{…but, history keeps the score}

After Psalm 137

Anne Porter

We’re still in Babylon but
We do not weep
Why should we weep?
We have forgotten
How to weep

We’ve sold our harps
And bought ourselves machines
That do our singing for us
And who remembers now
The songs we sang in Zion?

(The rest of the poem is here.)

These words have come back to haunt me repeatedly this past week… the beauty and power of Porter’s poem remind us that not only have we forgotten how to weep, the reasons we were meant to weep, and that we ever sang, we’ve also not really got time for any of the above… History rushes us on, and tomorrow, there will be another reason for outrage, if not for song, as The Globe predicts.

This week, Mitali Perkins’ Twitter comment that “Social media is a shallow container for grief” was poignant and empathetic, though yesterday, I felt like adding “…and, collective memory is a deep colander.” Not only are we failing to assign any real thought to things, in the fast-paced give-and-take of conversation on our Facebook feeds, we aren’t taking the time to fact-check before we state and repeat. I found this to be true this week in myriad comments I heard about school shootings.

The world has grown dangerous, is the usual cant, and I didn’t sign on for this, and We should arm teachers, and the classic, In Free America, they’ll take my guns from out of my cold, dead hands. (Yes, ol’ Charleton’s long dead, but apparently, still armed.) These are comments from smart people, too, but what they’re saying isn’t very intelligent… because school shootings are not, unfortunately, a recent phenomenon of a world gone suddenly, inexplicably crazy.

Because we forget things so fast, having new images and information crammed into our heads all the time, it’s forgivable, in some respects, to think that Columbine’s tragedy in 1999 was the beginning of a new trend in American violence. It was not. Setting aside violence perpetuated as a result of the Reconstruction, and against tribal groups in the American West, there’s a long historical trail of violence against students in schools, some specifically Civil Rights related, others directed by law enforcement for reasons of “public safety.” I remember being in high school when a man blew up his van in Stockton, CA, which was parked by a school, and then, in the ensuing chaos, shot into a playground, killing mostly Hmong kids. That was 1989. There has been so much violence since, and so much violence before 1999, when the most infamous school tragedy happened in Colorado.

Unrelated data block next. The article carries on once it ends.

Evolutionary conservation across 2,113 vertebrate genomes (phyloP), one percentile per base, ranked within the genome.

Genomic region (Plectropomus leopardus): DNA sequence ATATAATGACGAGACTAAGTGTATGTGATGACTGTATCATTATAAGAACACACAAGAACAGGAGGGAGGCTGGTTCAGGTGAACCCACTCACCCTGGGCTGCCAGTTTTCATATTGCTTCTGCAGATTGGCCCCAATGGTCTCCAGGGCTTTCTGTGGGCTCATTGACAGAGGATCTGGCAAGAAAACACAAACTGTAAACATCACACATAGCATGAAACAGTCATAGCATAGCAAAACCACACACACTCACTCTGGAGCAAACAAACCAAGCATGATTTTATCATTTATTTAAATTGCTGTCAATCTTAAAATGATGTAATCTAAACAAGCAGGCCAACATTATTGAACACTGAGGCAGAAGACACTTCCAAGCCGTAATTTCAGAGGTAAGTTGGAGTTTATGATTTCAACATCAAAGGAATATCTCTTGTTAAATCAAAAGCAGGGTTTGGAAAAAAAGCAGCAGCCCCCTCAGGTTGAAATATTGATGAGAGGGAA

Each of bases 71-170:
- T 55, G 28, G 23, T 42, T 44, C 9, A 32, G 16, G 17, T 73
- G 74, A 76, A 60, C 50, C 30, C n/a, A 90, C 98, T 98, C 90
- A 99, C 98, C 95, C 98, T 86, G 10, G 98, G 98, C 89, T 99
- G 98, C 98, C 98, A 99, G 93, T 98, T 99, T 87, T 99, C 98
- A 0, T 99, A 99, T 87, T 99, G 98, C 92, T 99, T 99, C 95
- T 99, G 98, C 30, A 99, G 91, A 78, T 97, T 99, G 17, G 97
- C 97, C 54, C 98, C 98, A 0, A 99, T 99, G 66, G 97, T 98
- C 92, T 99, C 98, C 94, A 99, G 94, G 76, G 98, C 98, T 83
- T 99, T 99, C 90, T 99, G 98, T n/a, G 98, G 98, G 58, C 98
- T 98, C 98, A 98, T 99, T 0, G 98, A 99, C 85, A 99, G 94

We forget. But, history keeps a scorecard, riddled with holes and gunpowder burns.

In 1989 reporters argued that the bitter alcoholic man who killed all of those Cambodian and Vietnamese refugee kids shouldn’t have been able to get access to an AK-47. He’d had depression, and showed signs of mental issues. The Colorado students had posted questionable things on their Facebook. How could this have happened? the community raged. And yet, it did happen, and it has happened again, and again, and again, over, and over, and over…

And, in between, we hang up our harps and post cat videos on our Instagram. Until the next event for collective, ineffectual rage is called for.

And speaking of rage: I’m flattered that people felt so moved by my last blog post on the children’s publishing industry’s sexual harassment outrage/racist indifference that they’ve followed my Twitter and have tried to contact me for comment. To the many more who retweeted and boosted my thoughts, thank you. I’ve watched, as people have taken the “pay attention” that Debbie and Tracey tweeted and further characterized that post as “raging” – albeit beautifully, or as an essay “venting frustrations” albeit “eloquently,” and as “furious” albeit again with the modifier “beautiful.” It is… telling, to me, how even people who are trying to show they’re on your side can mischaracterize thoughts and intentions so easily. The Angry Black Woman trope is ever, ever before us; ever pervasive. Truth is, I was not furious when I wrote that blog post, I was factual. If I, as a black woman, got mad every time there was an injustice, I’d never do anything else. This wasn’t raging, this was Tuesday, and me thinking an issue through, and processing it in written form, as I often do…. This is why I mostly blog and often don’t speak up about things on social media. It’s just too, too easy for even those who appreciate us to misunderstand tone or intent, and for that misunderstanding to be a springboard to some other person’s soapbox. I appreciate so many people reading with and thinking with me – and there’s definitely a time and a use for anger – but I’ll save my rage for when I believe it will tilt the scales toward justice.